The Marketplace Fairness Act and State Tax Revenue
The Marketplace Fairness Act—There’s More “On the Line” Than Just Tax Revenue
Since e-commerce first blossomed, hundreds, possibly thousands, of brick-and-mortar stores have disappeared. Some were mom-and-pop operations, but the big names have not been exempt. For example, who would have foreseen the disappearance of Borders Books? While the reasons for this sea change in the retail world are varied, one of the major factors is a simple matter of sales taxes, or lack thereof. Merchants who sell online aren’t required to collect sales taxes, and online buyers, whether required to or not, seldom pay them. So, if the Marketplace Fairness Act (MFA) is passed, who wins and who loses?
The Biggest Winners from the MFA—the States
It’s estimated that the United States lost around $11.4 billion in sales tax dollars last year (and more than twice that amount according to the National Conference of State Legislatures). With federal subsidies being cut back, it’s no wonder that states are chomping at the bit for MFA passage.
Another big winner could be software companies that develop applications to handle compliance. With 9,600 taxing bodies in the United States, the hand-held calculator is sure to be insufficient. Just as tax preparation software serves the modern household, online sales tax compliance software could provide a gold mine for those savvy enough to develop and market it. And, given that the law as currently proposed requires states to supply the software, the demand is assured.
The Biggest Losers—Consumers
Whether the correct number is the commonly quoted $11 billion or the $23 billion advanced by the NCSL it’s fair to say that the consumer has been saving money the states have been losing. Ostensibly then, MFA is a big negative for consumers. However, advocates of the Act would argue that states support schools, libraries, first responders, infrastructure, and more. What good is it to save a few dollars on a trail bike if there are no trails? So, on the face of it, while the MFA is anathema to consumers, a case can be made that it will help provide important government services.
Smaller retailers could also be counted among the losers, since they might not have the resources to easily comply. To this end, eBay, an overall supporter of the Act, feels that the trigger threshold of $1 million in revenue (which exempts retailers below that amount from the law) is far too low and should be raised to $10 million. However, the legislators have not bent on this, and online merchants at the lower end of the spectrum are some of its staunchest opponents.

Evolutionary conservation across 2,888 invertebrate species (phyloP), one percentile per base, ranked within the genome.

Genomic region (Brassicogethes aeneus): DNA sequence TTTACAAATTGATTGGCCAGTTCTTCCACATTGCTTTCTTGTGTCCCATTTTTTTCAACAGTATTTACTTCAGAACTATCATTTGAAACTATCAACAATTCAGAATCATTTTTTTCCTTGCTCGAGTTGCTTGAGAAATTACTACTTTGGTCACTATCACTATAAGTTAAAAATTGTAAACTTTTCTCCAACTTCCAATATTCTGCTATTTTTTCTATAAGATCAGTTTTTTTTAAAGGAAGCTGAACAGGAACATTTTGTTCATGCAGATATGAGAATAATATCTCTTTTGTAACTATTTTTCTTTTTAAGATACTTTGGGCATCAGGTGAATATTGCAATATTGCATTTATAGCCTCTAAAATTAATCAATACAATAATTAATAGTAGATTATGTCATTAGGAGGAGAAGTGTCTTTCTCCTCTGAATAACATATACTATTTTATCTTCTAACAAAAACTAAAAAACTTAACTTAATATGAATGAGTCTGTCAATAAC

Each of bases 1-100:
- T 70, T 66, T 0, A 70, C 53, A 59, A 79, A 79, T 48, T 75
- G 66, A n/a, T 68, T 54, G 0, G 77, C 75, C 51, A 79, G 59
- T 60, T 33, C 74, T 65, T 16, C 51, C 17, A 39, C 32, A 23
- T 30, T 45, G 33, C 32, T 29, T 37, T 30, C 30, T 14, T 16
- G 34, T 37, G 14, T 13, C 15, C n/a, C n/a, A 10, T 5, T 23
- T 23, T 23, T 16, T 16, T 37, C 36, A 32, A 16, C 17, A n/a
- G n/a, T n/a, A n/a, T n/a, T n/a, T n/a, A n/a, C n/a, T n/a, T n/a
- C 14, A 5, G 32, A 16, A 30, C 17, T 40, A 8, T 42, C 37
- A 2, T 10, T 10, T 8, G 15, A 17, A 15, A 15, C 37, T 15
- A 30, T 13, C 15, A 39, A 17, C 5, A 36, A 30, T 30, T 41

Who Supports the Marketplace Fairness Act?
Not surprisingly, as the biggest winners, state governments are salivating over the prospect that the MFA will become law, and it certainly seems possible that it will. When positioned as an amendment to a budget proposal in late March, the bill garnered 75 votes in the Senate, 15 more than needed to defeat a filibuster. When the actual vote came on May 6, 2013, support dwindled to 69 senators, but that was still far more than enough for passage. However, the bill is expected to face tougher opposition in the House.
Other big supporters are retailers like Sears, Best Buy, and any merchant with a large brick-and-mortar footprint. In their view, it’s an important step in the process toward leveling the playing field between them and online merchants.
And traditional retailers aren’t the only ones who support the bill. One of its biggest boosters is Amazon.com, the online sales behemoth. With its rapid proliferation of warehouse and distribution sites that are soon to be virtually everywhere, Amazon can also stake out its turf on the “leveling the playing field” argument.
But Will the Bill Have the Desired Result?
There are many who argue that should the MFA pass, downtowns and shopping malls will thrive, jobs will be created, and schools, roads, and social programs will have plenty of financing. But the reality may be a bit different. Some have suggested that the bill will stifle innovation and kill small entrepreneurs, as their larger competitors spread the cost of compliance over a much larger sales base. They also point out that, even if the most optimistic projections of $23 billion in gained revenue to the states is realized, it represents only 3 percent of the total state and local taxes collected in 2012, hardly enough to make a dent in state budgets.
While almost no one argues that the current system is fair (hence the Act’s name), no one wants to preside over the demise of traditional commerce. If passed, the ultimate impact of the Act won’t be known for some time, but it does look as if the MFA’s time may have come.
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